THE IN-HOUSE PERSPECTIVE

Bruce Byrd, chief legal officer, AT&T Communications: ‘When it comes to the question of whether we need new regulations, I should qualify any statement I make by pointing out I work in the second-most regulated industry in America after banking. Our lawyers don’t wake up in the morning thinking we need more regulations. On the other hand, you do wonder what direction some of this might go and whether it could be a wise decision to get ahead of it, or suggest that policymakers should do something. I spend a fair bit of my time talking to the intelligence community about the security of our network, and most of that focuses on big threats to its core elements.

There’s this little thing called IoT – the Internet of Things – too. Whereas I can name on one hand the primary manufacturers of big network gear, I can’t do that with the manufacturers of IoT devices. The standards are disaggregated or nascent, and the security protocols are more questionable than they are in our core network or radio access network. So it’s hard to know the direction to go, but I’ve thought about it less in terms of what recommendations we need (although we have made some recommendations to the White House about things needing to be considered in the IoT space, but those recommendations are not around needing more regulation), but rather emphasising that we need to take advantage of AI to address a problem. In other words, whatever regulation you may come up with will pale in effectiveness in comparison to AI capabilities that can do faster threat analytics, while proving to be more malleable and flexible. That is a tough thing for policymakers to get their heads around. The real challenge is education. They don’t quite get that it’s not going to work in the usual way – they will have to allow us to use a lot of this stuff before it’s perfected if we as a nation are going to take advantage of its benefits.’

Jordan Newmark, litigation and IP counsel, Miami International Holdings: ‘The regulatory framework we have in the US isn’t technology-focused, it is fear-of-disruption-of-the-general-marketplace-focused. The result is you have areas of the world that are way ahead of us in terms of implementing things. In Bermuda, for instance, their stock exchange rules have promulgated draft rules with respect to trading tokenised products that are way ahead of where the SEC is today. We can watch experiments happen in other countries around the world.’

Scott Weber, general counsel, Lumina Networks: ‘What’s interesting when it comes to trust is there has been a shift away from traditional sources of authority and credibility. I trust Google and AT&T far more than I do the government at this point, especially right now, because they move faster – and besides, corporate social responsibility is taking heart and hold in the economics; it’s in a business’s advantage to be a good citizen. It makes sense to be a good corporate citizen and make products that don’t hurt people and protect against these liabilities, with or without regulations. Of course we still need regulations, but they are always going to be three steps behind, and even then it will be a case of putting a sticking plaster over something very large. It will be interesting to see the ways in which corporations and government can work together.’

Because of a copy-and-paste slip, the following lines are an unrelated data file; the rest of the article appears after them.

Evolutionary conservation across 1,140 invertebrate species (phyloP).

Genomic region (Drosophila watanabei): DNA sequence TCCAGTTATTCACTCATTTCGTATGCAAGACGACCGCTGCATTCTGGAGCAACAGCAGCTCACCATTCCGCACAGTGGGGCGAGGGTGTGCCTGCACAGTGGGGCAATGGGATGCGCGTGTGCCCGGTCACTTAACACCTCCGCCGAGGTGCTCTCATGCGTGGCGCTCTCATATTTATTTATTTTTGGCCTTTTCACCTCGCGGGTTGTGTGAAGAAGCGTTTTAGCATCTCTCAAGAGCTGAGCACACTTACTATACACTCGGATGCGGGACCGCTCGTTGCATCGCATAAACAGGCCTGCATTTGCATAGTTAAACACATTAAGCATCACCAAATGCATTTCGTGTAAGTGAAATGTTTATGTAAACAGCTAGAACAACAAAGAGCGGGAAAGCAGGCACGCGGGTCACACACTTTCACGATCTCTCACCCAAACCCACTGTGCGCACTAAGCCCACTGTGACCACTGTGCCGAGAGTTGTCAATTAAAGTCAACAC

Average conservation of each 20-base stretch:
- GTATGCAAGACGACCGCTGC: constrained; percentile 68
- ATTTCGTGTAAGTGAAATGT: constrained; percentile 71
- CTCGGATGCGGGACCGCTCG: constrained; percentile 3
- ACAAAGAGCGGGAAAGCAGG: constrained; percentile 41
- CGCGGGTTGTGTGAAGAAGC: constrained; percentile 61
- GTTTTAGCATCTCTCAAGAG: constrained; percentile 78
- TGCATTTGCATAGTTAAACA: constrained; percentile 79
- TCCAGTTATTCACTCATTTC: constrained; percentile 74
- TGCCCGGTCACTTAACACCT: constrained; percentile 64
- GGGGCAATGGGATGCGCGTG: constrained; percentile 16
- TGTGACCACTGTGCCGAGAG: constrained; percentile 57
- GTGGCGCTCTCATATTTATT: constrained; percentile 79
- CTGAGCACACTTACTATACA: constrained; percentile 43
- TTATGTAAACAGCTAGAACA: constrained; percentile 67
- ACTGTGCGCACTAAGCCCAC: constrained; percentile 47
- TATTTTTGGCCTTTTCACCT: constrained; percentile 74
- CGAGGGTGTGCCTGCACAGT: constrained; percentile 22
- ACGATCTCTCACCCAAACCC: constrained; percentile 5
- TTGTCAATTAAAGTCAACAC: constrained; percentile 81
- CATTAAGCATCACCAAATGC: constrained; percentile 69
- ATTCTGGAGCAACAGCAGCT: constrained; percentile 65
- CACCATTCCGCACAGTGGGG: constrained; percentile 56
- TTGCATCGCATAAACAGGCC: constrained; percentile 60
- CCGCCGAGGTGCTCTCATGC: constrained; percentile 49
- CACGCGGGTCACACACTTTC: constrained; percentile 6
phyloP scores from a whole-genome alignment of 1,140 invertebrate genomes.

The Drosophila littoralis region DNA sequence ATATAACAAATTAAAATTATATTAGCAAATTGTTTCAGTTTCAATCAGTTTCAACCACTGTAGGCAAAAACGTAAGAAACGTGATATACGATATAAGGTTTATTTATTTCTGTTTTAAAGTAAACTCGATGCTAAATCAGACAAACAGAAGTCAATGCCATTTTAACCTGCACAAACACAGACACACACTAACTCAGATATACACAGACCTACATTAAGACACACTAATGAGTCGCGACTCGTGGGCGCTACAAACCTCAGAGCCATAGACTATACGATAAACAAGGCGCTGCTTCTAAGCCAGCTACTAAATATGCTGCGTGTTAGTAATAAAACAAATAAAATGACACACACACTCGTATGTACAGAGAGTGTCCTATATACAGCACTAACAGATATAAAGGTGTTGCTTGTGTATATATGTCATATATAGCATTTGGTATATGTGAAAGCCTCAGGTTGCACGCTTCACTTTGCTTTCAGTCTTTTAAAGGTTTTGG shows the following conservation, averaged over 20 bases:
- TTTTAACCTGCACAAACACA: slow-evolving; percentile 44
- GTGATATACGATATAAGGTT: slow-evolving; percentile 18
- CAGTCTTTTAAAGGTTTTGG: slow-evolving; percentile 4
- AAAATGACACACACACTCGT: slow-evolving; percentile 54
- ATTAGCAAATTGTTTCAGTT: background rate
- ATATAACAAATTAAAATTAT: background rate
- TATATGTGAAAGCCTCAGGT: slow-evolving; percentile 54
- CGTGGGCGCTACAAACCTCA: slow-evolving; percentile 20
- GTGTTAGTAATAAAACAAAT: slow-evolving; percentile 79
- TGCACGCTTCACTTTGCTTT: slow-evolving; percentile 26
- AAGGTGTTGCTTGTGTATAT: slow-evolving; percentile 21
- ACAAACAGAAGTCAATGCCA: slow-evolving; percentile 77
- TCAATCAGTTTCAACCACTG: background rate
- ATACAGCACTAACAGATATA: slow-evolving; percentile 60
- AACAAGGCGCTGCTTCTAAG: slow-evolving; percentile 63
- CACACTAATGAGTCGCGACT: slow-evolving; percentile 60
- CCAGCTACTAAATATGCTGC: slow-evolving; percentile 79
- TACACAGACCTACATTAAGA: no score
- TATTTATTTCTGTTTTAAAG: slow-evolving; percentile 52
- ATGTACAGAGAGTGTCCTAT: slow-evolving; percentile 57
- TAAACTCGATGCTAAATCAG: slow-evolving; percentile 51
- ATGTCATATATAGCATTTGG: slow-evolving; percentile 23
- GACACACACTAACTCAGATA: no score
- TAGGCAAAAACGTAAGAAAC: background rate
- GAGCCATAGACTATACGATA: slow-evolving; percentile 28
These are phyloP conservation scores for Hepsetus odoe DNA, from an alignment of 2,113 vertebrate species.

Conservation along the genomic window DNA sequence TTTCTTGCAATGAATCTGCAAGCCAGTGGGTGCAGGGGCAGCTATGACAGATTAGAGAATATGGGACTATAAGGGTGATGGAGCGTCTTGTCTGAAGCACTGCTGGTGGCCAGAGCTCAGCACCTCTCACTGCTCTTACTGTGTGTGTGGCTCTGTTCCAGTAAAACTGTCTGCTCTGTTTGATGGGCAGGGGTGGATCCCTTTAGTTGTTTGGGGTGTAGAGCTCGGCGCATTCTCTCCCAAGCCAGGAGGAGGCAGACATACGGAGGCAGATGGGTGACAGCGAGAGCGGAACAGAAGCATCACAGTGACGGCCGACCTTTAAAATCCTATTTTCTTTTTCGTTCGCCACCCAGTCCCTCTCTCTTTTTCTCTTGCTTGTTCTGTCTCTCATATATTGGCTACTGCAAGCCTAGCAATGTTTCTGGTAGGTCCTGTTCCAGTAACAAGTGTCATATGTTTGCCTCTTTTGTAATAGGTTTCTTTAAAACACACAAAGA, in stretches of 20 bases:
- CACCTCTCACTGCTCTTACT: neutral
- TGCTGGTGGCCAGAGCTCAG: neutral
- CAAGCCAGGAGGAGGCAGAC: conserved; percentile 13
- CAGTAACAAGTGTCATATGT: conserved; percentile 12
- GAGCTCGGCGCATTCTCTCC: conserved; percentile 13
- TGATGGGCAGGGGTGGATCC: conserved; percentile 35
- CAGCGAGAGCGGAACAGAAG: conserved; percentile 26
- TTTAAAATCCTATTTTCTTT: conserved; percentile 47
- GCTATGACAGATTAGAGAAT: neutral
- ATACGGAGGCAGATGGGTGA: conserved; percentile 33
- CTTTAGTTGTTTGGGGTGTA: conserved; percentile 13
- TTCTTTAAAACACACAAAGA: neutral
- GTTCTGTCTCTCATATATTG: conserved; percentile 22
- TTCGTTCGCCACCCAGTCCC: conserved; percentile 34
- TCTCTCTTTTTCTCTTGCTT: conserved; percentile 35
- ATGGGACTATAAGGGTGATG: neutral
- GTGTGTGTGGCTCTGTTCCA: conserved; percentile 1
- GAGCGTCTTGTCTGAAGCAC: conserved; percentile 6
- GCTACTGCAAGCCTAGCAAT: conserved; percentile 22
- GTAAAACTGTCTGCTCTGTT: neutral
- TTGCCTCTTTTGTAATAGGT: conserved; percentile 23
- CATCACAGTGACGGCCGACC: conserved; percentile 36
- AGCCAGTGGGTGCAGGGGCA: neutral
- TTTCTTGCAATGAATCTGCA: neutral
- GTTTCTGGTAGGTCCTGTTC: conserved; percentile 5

Kathleen Jason-Moreau, general counsel, Vim: ‘I just feel like I spend all my time chasing after the sales team. Bruce, you talk about AT&T being regulated, but I’m in healthcare – $1bn to get a product to market will be considered cheap. Often sales people come to the company from a different sector and they’re just not used to the way this market works. It’s so heavily regulated. It’s an education, and you don’t want to be the lawyer who is always saying no. I’m not comfortable just being a rubber stamper, but I also don’t want to be the person who stops the deals. The most successful sales executives don’t take a no from anyone – not from a customer and certainly not from a GC. We’ve just got to figure everything out; it creates all sorts of challenges because the law changes too quickly. I study every weekend. You never want to let the CEO down.’

image of Winston Strawn event

Discussion point: Does disruptive technology change how you expect external advisers to act?

Increasingly, firms are marketing their services on the basis of value. This is particularly so when it comes to in-house clients, for whom tightening budgets have made value a priority. With in-house teams looking to technology to streamline processes, and as businesses from every sector embrace technological innovation, questions are being asked of external partners: are you using technology to deliver more efficient services to my team? Do your lawyers have the technical knowledge required to advise my business?

THE EXTERNAL PERSPECTIVE